- China is gearing up to send the last satellite to space that will complete a global navigation network and wean it off of U.S. technology in this area.
- The move is significant because it will ensure China's military systems will remain online in the event of a conflict with the U.S., but it's also part of Beijing's push to increase its technology influence overseas, experts told CNBC.
- China's network, known as Beidou, consists of 30 satellites which are key for navigation or even messaging.
China is gearing up to send the last satellite to space, a move that will complete a global navigation network and wean the country off U.S. technology in this area.
It's a significant development because it will ensure China's military systems will remain online in the event of a conflict with the U.S., but it's also part of Beijing's push to increase its technological influence overseas, experts told CNBC.
China's network, known as Beidou, consists of 30 satellites which are key for navigation or even messaging. It's a rival to the U.S. government-owned Global Positioning System (GPS).
"The (Chinese) military now has a system it can use independent of the U.S. GPS system," Andrew Dempster, director of the Australian Centre for Space Engineering Research, told CNBC.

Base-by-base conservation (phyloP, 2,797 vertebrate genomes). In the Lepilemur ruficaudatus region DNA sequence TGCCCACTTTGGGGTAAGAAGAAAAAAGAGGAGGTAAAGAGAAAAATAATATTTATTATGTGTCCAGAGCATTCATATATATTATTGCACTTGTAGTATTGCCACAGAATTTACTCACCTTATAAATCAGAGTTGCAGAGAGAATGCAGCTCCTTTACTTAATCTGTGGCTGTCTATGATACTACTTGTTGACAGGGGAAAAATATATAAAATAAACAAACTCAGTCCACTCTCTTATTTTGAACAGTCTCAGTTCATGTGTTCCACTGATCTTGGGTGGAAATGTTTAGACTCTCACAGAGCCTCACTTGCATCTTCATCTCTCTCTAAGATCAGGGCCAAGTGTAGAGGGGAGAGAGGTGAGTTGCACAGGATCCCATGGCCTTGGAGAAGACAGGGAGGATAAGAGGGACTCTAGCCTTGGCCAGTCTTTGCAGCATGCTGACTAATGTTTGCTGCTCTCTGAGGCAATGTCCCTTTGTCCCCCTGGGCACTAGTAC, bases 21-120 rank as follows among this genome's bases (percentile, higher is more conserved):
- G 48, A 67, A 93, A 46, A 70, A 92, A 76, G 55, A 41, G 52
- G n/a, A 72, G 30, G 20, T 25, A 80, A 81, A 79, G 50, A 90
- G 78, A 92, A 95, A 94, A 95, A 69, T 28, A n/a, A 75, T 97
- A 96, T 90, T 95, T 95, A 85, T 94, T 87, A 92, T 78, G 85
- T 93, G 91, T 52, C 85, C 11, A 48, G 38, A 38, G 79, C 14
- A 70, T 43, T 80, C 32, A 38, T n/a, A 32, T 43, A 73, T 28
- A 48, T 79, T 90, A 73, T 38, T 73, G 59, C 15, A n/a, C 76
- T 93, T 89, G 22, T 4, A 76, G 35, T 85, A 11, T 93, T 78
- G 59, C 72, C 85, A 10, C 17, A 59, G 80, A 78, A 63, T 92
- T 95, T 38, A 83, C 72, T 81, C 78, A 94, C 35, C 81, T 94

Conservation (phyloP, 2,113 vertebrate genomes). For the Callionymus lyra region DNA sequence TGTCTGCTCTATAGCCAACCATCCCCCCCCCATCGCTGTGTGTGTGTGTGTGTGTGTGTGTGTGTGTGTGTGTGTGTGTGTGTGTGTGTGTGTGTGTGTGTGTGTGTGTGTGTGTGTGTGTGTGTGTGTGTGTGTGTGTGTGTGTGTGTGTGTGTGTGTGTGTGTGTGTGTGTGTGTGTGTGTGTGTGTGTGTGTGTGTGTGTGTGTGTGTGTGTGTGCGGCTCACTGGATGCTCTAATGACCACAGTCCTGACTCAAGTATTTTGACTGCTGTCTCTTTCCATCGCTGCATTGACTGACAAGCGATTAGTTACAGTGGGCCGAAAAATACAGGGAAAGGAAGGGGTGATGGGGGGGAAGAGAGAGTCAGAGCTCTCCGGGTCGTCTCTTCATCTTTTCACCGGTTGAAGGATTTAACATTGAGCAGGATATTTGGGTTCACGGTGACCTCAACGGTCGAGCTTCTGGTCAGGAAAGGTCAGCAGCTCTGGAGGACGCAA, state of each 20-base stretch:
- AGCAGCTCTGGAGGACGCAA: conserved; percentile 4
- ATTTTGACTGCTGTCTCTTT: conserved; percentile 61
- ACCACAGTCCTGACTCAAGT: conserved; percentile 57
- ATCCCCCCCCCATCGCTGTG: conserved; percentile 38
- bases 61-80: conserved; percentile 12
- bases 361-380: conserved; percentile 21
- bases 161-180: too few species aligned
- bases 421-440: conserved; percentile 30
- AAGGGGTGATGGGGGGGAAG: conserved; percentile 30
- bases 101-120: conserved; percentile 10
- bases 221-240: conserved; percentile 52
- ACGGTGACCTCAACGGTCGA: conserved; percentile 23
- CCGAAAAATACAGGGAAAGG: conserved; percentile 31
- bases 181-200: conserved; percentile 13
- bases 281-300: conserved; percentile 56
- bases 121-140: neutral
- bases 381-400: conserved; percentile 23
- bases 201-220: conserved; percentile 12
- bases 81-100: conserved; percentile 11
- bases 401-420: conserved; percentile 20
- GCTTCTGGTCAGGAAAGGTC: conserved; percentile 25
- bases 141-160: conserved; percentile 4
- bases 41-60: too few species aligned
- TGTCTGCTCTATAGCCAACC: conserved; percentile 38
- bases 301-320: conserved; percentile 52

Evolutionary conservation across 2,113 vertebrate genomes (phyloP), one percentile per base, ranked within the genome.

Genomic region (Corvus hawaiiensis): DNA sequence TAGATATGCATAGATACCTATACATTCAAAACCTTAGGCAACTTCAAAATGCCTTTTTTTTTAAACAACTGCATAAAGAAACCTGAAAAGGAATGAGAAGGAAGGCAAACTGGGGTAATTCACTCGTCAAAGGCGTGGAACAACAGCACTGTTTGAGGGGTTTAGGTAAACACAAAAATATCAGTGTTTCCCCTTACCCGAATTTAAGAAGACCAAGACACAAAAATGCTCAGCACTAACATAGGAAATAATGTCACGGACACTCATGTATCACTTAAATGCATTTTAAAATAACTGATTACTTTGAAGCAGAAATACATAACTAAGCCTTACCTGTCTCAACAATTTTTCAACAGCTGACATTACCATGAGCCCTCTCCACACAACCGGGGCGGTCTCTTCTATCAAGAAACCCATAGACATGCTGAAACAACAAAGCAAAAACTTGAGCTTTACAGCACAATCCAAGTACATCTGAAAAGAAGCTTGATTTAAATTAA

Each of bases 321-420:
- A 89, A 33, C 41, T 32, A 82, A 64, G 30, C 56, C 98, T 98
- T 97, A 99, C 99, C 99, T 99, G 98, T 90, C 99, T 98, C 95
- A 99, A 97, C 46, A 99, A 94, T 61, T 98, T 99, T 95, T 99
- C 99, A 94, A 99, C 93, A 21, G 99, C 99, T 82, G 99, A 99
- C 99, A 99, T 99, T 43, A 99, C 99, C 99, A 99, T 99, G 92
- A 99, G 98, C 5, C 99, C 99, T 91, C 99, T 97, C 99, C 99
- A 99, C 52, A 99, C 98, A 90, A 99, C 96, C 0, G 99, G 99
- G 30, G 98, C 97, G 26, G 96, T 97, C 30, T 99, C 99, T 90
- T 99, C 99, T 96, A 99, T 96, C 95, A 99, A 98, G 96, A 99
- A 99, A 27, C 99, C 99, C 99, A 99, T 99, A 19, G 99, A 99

The fear is that if there was a sustained conflict between the U.S. and China, GPS — or the satellite-based navigation system — could be cut off from the Chinese.
"The most profound impact is that it is now independent. It (China) has now got a system that is resilient and can be used in times of conflict," Christopher Newman, professor of space law and policy at Northumbria University in the U.K., told CNBC.
China was set to launch the last satellite this week but it was postponed because of "technical issues," according to Beidou's official website.
Plans for China's own system took shape in the late 1990s and the first version of Beidou was in service by 2000, providing coverage for satellite-based services to China.
The second iteration was completed by 2012 and provided services to the Asia Pacific region. This third version, when completed, will mean Beidou has global coverage.
The eventual completion of Beidou is part of China's global push when it comes to technology.
"The Beidou network is emblematic of China's grand ambitions in respect to foreign policy. They're taking a much more global view," Newman said.
He said the Beidou is linked to China's Belt and Road Initiative — a massive infrastructure project and foreign policy plan that links several continents through railways, roads and shipping routes. As part of that, many countries have borrowed large sums of money from China, a move Newman says shows the increasing reliance on Chinese debt.
"Imagine if that is extended to technical and GPS-related reliance. It just increases China's influence throughout," Newman said.
Countries like Thailand and Pakistan are already using the Beidou system for various uses. Over half of countries in the world are using the network, claimed Yang Changfeng, chief designer of Beidou, according to state-backed media Xinhua.